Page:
Please give feedback on my function

I’m very new to Julia, and to get started I’m translating some old MATLAB functions into a package that will be used analyze glacier measurements. Here’s my first attempt at writing a function, and I want to make sure I’m starting out on the right foot.

  • Does anything need to be changed to make it more Julia-y?
  • Does anything–even the docstring formatting–jump out at you as bad syntax?

Feel free to be brutal in your feedback, but please let me know which suggestions are essential versus which might be minor personal preferences.

    T = freeboard2thickness(F,kwargs)
Estimate ice thickness from surface height above sea level, assuming hydrostatic equilibrium.
# Input
- `F` (m) freeboard surface height above sea level.
- `rho_ice` (kg/m³) density of ice layer  (default: `917`).
- `rho_seawater` (kg/m³) density of seawater   (default: `1027`).
- `rho_snow` (kg/m³) density of snow layer (default: `350`). Inconsequential unless `T_snow>0`.
- `T_snow` (m) thickness of snow layer   (default: `0`).
# Output
- `T` (m) thickness of ice layer. 
# Examples
### Example 1: Simple case
The surface of an iceberg is 80 cm above the surrounding ocean surface, and the iceberg is 
made of pure ice, without any snow on it. How thick is the iceberg? 
julia> freeboard2thickness(0.8)
### Example 2: Specifying parameters 
The surface of an iceberg is 80 cm above sea level, and has a 40 cm layer of snow on top, 
whose density is 300 kg/m³. How thick is the ice portion of this iceberg? 
julia> freeboard2thickness(0.8; T_snow=0.4, rho_snow=300)
# Author Info 
Chad A. Greene, NASA Jet Propulsion Laboratory 
April, 2022
function freeboard2thickness(
    T = F*rho_seawater/(rho_seawater-rho_ice) - T_snow*(rho_seawater-rho_snow)/(rho_seawater-rho_ice); 
    return T
1 Like

Covered by this PSA.

(Edit: also changed the title, don’t know if insult is the easier way to get people interested. :sweat_smile:)


As for your function, it is all right. :slight_smile:

If you want and there is an established well known nomenclature on your area, you can use Unicode for the \rho's and alike, some people like it, some don’t. One thing to favor not using Unicode is that not everybody has a code viewer/font that renders well Unicode, so

For the docs

don’t just put kwargs, you can use the way it is used in Base, this is

    freeboard2thickness(freeboard; rho_ice=917, rho_seawater=1027, rho_snow=350, T_snow=0)

and later on explain from where you got those default parameters. :slight_smile:

1 Like

This is what I would write for docstrings + function, I did the next changes

  • Changed all \rho for density, this way you don’t need to specify the meaning, as it is clear by the name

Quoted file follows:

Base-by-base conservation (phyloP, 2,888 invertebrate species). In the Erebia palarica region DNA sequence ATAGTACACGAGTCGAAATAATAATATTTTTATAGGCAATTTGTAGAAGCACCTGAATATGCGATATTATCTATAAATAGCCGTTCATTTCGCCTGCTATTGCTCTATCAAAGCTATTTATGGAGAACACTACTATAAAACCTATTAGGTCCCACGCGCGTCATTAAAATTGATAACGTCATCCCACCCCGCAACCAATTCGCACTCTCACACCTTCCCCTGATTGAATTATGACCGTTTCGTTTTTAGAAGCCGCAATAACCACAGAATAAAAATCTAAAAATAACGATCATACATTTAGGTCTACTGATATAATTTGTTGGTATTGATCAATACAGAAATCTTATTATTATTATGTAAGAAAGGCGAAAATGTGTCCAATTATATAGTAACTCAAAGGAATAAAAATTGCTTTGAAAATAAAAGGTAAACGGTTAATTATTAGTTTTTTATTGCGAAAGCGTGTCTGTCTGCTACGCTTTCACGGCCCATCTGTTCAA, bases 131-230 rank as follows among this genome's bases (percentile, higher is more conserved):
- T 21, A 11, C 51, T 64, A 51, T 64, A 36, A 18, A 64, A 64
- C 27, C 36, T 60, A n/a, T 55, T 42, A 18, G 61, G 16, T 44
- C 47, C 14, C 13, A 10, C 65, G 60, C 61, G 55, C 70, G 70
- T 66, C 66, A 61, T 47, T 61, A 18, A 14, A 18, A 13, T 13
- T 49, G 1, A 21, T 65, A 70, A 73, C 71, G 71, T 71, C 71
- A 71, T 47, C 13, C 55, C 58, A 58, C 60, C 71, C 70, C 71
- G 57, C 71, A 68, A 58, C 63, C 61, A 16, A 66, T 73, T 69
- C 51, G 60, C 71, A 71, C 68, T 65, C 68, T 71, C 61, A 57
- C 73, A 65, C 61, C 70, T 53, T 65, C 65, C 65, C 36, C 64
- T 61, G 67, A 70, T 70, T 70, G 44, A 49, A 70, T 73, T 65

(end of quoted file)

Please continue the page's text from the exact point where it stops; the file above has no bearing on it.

• change the name of the function, it is more readable for non-native English speakers (I’m one :sweat_smile:)
  • changed keyword arguments to be similar to base syntax of docstrings (you can see ?sort)
  • reduce the examples, as I don’t think they need to be so verbose (not a critic, just my opinion), specially because the keyword arguments are more expressive

Personally, I wouldn’t mind putting the author there, as that information would come in the package registry and license. But does not harm in any way. :slight_smile:

For the code, I just separate it in two lines for it not to be too large. The code itself is alright, I just will mention that maybe you want to use Unitful.jl for the units. :smiley:

        freeboar_to_thickness(freeboard_thickness; ice_density=917, seawater_density=1027, snow_density=350, thickness_snow=0)

Estimate ice thickness (in meters) from surface height above sea level, assuming hydrostatic equilibrium. Thickness are expected to be in meters and densities in kg/m^3.

The default parameters come from (here you put the reference).

# Examples

julia> freeboard_to_thickness(0.8) # pure ice, 80cm above sealevel

julia> freeboard_to_thickness(0.8; snow_thickness=0.4, snow_density=300) # 80cm above sea level, 40cm of snow with density 300 kg/m^3

# Author Info

Chad A. Greene, NASA Jet Propulsion Laboratory
April, 2022
function freeboard_to_thickness(
    thickness = freeboard * seawater_density / (seawater_density - ice_density) - # 
        snow_thickness * (seawater_thickness - rho_snow) / (rho_seawater - rho_ice); 
    return thickness

This is what it looks like in my terminal

1 Like

A couple more suggestions:

  • The semicolon ending the line T = ...; is unnecessary and unjulian.